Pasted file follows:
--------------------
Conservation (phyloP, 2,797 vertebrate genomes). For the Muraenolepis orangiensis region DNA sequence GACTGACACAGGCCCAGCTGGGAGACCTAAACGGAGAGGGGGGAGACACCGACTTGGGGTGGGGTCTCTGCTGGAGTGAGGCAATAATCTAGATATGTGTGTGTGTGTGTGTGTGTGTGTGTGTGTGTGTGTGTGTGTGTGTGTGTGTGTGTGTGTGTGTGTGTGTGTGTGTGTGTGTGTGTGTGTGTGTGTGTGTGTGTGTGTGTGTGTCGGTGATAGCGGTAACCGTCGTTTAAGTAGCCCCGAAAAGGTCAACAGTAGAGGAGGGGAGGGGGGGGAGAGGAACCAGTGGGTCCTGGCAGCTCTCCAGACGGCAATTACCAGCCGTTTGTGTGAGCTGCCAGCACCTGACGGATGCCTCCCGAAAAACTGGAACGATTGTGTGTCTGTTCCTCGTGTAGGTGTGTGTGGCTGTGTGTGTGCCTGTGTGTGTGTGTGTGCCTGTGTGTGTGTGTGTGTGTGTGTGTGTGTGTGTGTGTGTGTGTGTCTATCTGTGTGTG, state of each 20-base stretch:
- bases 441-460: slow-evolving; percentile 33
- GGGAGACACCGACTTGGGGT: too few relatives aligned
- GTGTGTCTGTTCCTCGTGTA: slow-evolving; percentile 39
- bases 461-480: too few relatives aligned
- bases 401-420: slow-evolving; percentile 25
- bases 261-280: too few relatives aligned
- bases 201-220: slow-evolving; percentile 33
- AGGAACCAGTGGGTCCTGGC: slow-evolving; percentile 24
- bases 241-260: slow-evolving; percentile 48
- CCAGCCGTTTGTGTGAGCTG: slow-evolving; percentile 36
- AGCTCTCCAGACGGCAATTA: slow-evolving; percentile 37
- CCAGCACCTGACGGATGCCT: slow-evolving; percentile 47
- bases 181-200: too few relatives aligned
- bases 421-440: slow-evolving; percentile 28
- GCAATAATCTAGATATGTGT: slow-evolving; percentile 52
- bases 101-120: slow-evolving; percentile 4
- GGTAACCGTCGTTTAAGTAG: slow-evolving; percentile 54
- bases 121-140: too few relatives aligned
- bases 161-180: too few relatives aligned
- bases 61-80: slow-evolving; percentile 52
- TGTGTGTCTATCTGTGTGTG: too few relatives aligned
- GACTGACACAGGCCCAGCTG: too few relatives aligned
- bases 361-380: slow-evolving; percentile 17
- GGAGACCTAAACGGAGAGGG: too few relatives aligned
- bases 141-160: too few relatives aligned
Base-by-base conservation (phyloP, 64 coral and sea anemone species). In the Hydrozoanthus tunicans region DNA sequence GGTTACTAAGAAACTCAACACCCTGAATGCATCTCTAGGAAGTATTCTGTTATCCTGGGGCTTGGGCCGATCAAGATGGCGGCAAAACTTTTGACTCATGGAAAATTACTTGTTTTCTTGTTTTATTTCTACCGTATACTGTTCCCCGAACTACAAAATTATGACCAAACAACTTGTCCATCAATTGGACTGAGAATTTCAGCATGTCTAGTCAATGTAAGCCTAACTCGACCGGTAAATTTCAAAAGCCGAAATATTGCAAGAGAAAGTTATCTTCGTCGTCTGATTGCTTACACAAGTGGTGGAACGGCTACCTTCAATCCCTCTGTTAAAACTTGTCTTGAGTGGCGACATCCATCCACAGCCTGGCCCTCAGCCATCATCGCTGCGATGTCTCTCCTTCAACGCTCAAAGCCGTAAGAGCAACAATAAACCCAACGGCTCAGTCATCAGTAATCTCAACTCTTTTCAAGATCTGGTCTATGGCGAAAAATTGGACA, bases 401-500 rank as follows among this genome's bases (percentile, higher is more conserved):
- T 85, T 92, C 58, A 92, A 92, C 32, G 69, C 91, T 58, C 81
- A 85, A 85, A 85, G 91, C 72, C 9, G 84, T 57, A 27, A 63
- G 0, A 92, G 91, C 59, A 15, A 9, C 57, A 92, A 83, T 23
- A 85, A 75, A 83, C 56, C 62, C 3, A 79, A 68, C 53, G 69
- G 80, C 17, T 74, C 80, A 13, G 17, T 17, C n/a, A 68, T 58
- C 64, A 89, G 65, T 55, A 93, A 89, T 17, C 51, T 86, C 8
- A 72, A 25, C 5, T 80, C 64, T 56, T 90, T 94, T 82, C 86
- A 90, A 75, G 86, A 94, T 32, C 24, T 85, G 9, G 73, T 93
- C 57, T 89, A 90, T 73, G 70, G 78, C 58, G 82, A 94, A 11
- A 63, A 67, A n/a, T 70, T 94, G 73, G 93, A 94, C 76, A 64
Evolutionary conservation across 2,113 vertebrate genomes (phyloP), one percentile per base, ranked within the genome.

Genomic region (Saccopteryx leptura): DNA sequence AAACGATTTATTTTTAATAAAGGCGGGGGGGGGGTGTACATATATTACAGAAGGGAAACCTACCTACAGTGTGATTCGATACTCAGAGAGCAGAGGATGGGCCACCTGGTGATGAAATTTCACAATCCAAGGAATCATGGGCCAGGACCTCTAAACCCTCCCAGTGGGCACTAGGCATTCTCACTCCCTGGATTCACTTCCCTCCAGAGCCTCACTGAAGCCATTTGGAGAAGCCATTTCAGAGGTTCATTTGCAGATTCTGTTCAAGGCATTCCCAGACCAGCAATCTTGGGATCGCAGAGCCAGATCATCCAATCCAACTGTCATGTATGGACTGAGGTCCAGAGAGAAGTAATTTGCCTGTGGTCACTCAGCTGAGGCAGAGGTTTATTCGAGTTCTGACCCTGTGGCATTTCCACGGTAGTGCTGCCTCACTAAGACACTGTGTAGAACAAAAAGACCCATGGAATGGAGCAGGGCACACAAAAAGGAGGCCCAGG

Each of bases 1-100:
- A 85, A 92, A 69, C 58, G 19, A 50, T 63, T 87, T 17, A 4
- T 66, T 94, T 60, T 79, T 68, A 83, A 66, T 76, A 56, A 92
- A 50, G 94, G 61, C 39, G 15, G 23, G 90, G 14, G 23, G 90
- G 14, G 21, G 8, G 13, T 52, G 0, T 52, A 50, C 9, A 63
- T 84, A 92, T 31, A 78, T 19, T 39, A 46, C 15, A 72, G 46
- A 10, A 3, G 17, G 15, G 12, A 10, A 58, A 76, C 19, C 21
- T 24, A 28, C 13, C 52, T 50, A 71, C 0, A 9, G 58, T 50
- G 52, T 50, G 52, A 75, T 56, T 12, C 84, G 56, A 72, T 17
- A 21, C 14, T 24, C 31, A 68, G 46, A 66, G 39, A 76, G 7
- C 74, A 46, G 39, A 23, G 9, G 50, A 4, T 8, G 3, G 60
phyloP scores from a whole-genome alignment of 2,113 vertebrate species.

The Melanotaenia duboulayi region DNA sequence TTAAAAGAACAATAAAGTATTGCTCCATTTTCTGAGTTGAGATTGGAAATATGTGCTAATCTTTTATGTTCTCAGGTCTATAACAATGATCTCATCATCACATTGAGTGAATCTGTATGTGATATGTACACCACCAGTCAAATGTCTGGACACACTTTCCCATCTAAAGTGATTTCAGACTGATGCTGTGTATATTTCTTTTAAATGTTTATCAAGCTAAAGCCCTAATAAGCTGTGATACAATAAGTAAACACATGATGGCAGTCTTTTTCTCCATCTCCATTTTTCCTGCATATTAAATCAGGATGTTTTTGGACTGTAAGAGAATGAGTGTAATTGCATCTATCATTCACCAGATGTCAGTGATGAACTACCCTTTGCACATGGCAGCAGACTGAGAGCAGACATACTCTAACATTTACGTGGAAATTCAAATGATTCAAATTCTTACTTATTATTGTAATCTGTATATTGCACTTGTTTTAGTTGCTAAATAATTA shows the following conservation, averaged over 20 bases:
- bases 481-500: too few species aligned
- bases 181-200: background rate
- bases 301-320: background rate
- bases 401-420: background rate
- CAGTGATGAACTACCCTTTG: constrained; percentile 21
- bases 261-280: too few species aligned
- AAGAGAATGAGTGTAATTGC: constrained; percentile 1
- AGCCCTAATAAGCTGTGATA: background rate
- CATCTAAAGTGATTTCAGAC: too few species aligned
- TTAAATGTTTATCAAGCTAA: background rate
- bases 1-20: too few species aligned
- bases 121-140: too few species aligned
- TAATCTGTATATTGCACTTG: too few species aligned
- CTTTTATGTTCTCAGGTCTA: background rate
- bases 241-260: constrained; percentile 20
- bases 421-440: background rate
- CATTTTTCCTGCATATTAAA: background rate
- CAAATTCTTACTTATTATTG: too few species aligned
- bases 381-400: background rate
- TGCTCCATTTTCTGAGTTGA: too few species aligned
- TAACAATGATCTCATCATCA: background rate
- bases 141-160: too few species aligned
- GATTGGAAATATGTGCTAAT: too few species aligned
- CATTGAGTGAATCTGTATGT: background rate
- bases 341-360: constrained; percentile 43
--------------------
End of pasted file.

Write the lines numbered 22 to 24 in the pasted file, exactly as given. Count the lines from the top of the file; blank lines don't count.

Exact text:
- TGTGTGTCTATCTGTGTGTG: too few relatives aligned
- GACTGACACAGGCCCAGCTG: too few relatives aligned
- bases 361-380: slow-evolving; percentile 17